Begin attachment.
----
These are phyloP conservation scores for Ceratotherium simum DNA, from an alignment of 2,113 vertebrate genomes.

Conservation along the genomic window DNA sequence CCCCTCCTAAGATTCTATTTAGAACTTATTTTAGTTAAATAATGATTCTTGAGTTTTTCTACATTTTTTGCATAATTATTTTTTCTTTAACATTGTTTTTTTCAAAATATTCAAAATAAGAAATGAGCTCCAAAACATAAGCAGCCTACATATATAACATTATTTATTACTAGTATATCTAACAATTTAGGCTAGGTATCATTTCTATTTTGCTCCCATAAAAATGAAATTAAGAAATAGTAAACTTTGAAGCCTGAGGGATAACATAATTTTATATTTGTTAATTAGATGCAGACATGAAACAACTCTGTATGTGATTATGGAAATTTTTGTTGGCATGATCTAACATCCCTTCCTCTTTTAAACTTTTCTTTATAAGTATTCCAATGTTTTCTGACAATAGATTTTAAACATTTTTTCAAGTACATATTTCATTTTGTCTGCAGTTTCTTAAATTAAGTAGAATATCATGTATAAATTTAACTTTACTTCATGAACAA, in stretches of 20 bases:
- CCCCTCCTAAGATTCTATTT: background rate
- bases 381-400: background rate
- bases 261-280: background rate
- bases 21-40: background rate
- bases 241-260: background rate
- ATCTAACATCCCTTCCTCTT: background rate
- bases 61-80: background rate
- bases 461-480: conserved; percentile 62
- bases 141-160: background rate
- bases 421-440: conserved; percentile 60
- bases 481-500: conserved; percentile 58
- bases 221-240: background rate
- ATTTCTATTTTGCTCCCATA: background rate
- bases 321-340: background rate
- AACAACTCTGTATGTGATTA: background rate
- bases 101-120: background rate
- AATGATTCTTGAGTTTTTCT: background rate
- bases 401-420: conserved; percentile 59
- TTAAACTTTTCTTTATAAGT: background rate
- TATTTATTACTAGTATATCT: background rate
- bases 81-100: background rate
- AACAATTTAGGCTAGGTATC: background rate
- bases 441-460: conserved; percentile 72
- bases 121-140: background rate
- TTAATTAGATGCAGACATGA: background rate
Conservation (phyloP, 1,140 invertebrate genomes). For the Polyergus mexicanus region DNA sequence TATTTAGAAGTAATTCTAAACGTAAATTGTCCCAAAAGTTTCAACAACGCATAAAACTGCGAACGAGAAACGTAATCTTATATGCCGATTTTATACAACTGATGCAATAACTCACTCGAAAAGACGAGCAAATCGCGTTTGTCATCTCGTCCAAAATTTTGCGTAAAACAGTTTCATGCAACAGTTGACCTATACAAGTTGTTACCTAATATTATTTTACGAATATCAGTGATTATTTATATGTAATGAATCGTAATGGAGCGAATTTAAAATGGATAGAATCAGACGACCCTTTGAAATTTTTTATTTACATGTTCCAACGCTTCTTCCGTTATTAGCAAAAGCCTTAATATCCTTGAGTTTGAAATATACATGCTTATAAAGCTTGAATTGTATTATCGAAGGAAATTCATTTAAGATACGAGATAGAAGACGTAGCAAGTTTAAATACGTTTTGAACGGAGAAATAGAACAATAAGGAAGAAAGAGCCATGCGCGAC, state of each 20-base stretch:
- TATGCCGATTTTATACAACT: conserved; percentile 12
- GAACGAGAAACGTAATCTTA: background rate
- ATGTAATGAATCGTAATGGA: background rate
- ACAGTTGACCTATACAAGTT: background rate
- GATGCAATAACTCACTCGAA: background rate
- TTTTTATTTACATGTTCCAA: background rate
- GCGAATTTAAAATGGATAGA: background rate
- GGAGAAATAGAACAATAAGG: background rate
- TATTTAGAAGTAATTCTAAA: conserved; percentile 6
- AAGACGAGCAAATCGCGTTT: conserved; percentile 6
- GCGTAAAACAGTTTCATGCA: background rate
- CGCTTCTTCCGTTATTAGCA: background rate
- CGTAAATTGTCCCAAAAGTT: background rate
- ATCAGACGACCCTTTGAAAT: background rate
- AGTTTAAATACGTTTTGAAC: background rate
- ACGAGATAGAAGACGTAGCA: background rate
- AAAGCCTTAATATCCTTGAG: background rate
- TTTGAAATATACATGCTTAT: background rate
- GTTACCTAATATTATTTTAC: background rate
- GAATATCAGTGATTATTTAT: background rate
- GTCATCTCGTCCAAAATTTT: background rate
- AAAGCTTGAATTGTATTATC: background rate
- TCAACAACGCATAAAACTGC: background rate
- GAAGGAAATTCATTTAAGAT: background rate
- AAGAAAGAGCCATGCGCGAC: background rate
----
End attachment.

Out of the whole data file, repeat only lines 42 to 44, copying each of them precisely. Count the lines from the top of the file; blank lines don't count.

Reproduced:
- ATCAGACGACCCTTTGAAAT: background rate
- AGTTTAAATACGTTTTGAAC: background rate
- ACGAGATAGAAGACGTAGCA: background rate